When I head to Colorado each spring to teach at Interweave Yarn Fest, I stuff my suitcases to the max with painted tops, roving, and batts. The spinners in my classes make quick work of what seemed like an endless pile of fiber. Like any reasonable spinner, I don’t leave the suitcases empty for long! Here’s my shopping list (so far):
I’m planning to buy at least one new spindle created by a new-to-me maker at this year’s market. I tend to gravitate toward the same types of spindles over and over—do you, too? One might call this a “rut,” if acquiring beautiful tools that seem made to fit my hand could be described that way. Eugene Textile Center, or ETC, often has a display with a range of spindles, so that will be my first stop. The ETC staff brings a large collection of tools, books, and supplies for spinning and weaving—an important addition to the marketplace.
I always stop by Susan McFarland’s booth to see the fiber she brought to the marketplace. From beautifully dyed hemp sliver to a Merino/silk/carbonized bamboo handpainted top, Susan usually has something so intriguing that I can’t leave it behind. As soon as I hit her booth, however, I head straight for Susan’s homegrown Teeswater fleece. Who can resist shiny ringlets?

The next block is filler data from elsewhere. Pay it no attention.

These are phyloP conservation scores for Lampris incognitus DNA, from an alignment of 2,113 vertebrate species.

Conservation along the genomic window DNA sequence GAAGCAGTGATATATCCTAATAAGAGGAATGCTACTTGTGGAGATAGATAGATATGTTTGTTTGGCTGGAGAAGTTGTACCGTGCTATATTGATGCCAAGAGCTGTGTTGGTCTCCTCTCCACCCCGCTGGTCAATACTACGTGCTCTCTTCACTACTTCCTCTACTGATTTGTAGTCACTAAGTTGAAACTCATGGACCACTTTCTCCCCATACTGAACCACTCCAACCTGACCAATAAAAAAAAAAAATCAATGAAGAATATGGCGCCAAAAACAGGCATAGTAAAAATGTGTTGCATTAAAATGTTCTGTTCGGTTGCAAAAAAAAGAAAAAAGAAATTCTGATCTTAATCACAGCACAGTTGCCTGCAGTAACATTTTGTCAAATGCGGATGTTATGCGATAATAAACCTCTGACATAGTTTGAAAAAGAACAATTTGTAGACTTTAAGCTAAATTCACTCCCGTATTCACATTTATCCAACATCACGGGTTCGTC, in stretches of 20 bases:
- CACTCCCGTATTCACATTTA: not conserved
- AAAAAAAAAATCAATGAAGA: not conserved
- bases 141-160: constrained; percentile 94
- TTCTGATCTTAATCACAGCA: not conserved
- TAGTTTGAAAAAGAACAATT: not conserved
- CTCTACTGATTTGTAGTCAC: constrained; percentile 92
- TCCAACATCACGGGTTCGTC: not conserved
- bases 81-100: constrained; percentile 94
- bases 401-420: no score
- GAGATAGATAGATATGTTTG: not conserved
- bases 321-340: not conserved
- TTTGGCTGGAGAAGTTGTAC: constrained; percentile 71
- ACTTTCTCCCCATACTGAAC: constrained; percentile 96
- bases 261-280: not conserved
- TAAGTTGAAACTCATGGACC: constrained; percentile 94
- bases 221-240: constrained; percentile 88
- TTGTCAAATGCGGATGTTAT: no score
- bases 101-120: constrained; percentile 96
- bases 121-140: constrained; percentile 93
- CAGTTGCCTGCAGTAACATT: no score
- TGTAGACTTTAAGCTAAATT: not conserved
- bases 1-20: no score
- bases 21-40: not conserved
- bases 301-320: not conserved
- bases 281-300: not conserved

Known for its amazing color, Redfish dyes yarns and fibers for spinners, weavers, and knitters. I always stop by to stock up on hand-dyed silk for thread-plying. Tidy little bundles of 120/2 silk have 600 yards in just a 10-gram skein!
I’m also looking forward to visiting several vendors that are joining Interweave Yarn Fest for the first time. Welcome, Fire Ant Ranch, Melting Pot Fibers and The Fleece Factory of the Rockies. I can’t wait to see what goodies you bring to Loveland!
The market at Interweave Yarn Fest is open to the public. For more information, visit the event’s website.